How quickly? If it only takes 4,000 years to get a Scottish Terrier from a wolf, it doesn't take long for a bird's beak to grow or shorter, for his legs or body to get bigger or smaller, or whatever. It happens in incremental steps over generations, and there are plenty of those.

A human can be several inches shorter or taller than his father. That's a variation possible in just one generation. Birds aren't quite that variable in one generation, but if there were an evolutionary advantage to a bird having longer legs, it wouldn't take many generations for it to become the norm.

But 4,000 years is nothing. No time at all. A blip. There have been millions of years for this to happen. If there is an evolutionary advantage to be taller, the generations only need to increase in size by tiny amounts for them to grow very large after many years. Even if the increase in size wasn't steady, 2 steps forward and 1 step back, how many generations would it take for the whole population to grow 6 inches taller?

This has actually happened to humans, and quite quickly. In medieval times the average man was much shorter than today. We still get short men though. They haven't been wiped out as a result of the average height increasing.

Development in evolution does not result in the original population disappearing. Is this not clear enough?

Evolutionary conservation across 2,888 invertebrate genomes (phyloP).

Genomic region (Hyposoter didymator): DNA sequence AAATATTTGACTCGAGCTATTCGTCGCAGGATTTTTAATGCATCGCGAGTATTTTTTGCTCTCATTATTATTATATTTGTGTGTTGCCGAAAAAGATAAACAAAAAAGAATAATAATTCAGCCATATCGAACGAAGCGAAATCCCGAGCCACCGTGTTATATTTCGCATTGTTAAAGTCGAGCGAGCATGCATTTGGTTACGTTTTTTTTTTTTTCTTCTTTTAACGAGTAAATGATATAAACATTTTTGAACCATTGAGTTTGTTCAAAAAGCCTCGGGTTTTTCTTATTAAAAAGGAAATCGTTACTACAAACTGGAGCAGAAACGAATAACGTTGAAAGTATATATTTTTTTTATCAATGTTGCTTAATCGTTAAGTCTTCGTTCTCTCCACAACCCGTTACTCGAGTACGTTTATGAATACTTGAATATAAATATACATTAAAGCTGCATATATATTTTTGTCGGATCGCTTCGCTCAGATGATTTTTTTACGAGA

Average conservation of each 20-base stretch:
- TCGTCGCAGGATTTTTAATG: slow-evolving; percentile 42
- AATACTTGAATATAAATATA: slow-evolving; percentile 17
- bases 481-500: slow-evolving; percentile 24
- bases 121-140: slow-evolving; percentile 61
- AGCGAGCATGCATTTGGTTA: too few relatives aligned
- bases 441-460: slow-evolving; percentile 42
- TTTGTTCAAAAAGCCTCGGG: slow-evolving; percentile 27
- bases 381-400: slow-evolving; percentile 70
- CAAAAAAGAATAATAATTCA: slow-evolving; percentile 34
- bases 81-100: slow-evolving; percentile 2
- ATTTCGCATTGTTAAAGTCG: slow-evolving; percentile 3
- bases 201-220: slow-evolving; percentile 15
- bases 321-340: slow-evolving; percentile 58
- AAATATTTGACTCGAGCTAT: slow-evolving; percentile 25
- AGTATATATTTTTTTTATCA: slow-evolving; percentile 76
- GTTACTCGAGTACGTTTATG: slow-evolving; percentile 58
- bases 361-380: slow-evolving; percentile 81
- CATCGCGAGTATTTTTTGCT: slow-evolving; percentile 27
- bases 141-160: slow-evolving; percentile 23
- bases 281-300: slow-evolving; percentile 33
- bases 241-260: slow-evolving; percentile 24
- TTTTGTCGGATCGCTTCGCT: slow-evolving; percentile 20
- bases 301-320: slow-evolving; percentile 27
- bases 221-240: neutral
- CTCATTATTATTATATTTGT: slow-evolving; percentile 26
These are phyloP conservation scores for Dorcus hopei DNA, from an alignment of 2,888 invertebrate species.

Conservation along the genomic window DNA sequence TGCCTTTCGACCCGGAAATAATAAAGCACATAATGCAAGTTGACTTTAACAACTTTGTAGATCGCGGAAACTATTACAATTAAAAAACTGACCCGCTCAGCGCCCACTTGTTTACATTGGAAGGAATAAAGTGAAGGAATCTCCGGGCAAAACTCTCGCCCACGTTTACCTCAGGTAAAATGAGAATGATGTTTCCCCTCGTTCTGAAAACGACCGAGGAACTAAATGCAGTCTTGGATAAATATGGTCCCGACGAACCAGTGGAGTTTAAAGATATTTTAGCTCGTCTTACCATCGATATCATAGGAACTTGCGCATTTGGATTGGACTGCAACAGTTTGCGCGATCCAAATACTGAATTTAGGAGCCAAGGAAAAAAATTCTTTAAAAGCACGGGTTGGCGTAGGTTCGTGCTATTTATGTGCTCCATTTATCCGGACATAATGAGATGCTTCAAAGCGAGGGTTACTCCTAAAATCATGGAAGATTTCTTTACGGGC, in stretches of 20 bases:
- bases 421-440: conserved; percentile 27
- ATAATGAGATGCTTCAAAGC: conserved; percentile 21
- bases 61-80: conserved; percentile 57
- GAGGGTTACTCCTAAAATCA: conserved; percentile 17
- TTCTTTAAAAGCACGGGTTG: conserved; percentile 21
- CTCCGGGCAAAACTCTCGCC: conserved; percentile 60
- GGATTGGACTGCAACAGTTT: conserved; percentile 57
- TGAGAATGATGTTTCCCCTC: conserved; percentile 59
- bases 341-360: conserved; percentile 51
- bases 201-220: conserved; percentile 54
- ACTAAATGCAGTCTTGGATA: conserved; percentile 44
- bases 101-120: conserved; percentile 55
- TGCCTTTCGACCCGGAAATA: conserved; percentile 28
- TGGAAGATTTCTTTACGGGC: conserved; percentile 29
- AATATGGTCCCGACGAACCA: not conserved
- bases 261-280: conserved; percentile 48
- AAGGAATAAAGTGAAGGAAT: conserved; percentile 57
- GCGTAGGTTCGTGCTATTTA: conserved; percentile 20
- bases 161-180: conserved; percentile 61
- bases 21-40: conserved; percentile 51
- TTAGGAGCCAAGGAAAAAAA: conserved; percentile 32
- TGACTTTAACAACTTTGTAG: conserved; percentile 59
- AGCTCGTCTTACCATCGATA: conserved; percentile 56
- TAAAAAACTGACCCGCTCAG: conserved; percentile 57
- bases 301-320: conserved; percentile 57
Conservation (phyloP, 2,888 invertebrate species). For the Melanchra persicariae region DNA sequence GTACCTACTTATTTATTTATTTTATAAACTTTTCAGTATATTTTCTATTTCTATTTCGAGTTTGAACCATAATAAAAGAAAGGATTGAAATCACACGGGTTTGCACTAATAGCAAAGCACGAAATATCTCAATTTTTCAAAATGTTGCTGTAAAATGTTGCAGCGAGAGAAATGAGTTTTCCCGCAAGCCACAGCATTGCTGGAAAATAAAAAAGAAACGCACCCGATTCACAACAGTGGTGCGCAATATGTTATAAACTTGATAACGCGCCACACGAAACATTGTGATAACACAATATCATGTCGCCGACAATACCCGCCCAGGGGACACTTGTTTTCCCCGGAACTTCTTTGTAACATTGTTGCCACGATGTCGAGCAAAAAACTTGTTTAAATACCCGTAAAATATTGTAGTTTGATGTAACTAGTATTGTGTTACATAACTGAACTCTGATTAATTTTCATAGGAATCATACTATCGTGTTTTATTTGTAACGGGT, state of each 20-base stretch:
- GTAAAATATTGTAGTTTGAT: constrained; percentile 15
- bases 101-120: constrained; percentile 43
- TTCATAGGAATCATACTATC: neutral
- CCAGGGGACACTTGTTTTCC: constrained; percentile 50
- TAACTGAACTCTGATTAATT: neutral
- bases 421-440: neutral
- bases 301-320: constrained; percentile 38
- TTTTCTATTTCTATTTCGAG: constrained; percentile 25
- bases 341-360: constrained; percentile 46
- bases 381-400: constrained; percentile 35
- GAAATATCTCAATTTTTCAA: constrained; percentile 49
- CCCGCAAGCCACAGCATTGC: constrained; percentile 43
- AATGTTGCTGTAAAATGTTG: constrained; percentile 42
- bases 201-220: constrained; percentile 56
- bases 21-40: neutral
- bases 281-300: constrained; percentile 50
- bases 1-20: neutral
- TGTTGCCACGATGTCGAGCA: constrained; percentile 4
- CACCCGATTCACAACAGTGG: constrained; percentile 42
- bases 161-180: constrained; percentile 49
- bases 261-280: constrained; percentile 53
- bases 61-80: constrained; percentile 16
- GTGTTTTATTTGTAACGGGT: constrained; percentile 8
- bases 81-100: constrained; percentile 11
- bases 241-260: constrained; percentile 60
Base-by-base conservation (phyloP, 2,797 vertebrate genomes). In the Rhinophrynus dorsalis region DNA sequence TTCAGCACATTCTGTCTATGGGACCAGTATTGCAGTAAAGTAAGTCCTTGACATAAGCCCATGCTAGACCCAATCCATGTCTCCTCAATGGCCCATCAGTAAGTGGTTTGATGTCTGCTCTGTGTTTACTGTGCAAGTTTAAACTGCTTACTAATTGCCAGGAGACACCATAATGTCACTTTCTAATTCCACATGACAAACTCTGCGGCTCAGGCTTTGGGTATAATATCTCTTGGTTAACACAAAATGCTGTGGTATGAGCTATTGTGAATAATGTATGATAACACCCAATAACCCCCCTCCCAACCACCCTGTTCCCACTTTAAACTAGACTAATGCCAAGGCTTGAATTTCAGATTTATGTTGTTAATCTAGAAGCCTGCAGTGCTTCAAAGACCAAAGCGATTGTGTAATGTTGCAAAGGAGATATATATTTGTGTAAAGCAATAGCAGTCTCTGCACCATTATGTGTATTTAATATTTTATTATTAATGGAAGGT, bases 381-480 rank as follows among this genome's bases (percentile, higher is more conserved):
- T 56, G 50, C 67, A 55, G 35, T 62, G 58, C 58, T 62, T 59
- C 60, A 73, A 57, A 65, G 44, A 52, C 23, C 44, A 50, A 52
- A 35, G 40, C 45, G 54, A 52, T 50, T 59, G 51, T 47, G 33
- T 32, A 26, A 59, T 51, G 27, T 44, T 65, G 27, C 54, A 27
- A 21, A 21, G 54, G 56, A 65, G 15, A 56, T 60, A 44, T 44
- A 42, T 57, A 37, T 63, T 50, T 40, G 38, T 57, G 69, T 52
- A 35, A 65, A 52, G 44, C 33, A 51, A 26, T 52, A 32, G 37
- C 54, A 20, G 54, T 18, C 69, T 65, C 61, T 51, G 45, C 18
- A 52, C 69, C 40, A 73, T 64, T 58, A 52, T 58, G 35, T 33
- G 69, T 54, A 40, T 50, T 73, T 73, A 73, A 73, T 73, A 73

Suppose you have a box of 12 eggs. You take 6 and bake a cake. The other 6 are still there. It's really that simple.

I have tried to make this as simple as possible. I will answer questions, publically or privately on this issue. For the sake of clarity, if you wish to discuss another aspect of this debate, we'll do that separately. But if you still don't understand how we can have both humans and monkeys, I will be patient with you, as long as it takes, to help you understand. You can contact me at


  1. Terrific but those who need to read, won't or will do so with a mind closed and sealed.

    1. If just ONE reader goes "AHA! GOT IT NOW!" it was worth it. They can carry on believing whatever they believe, but at least they understand.

  2. "Your great-great-great-grandfather didn't look much like you, but he looked more like you than a banana."

    On the other hand, the family I was friends with when I was younger all started life with yellow jaundice so their father referred to them each as his little bananas.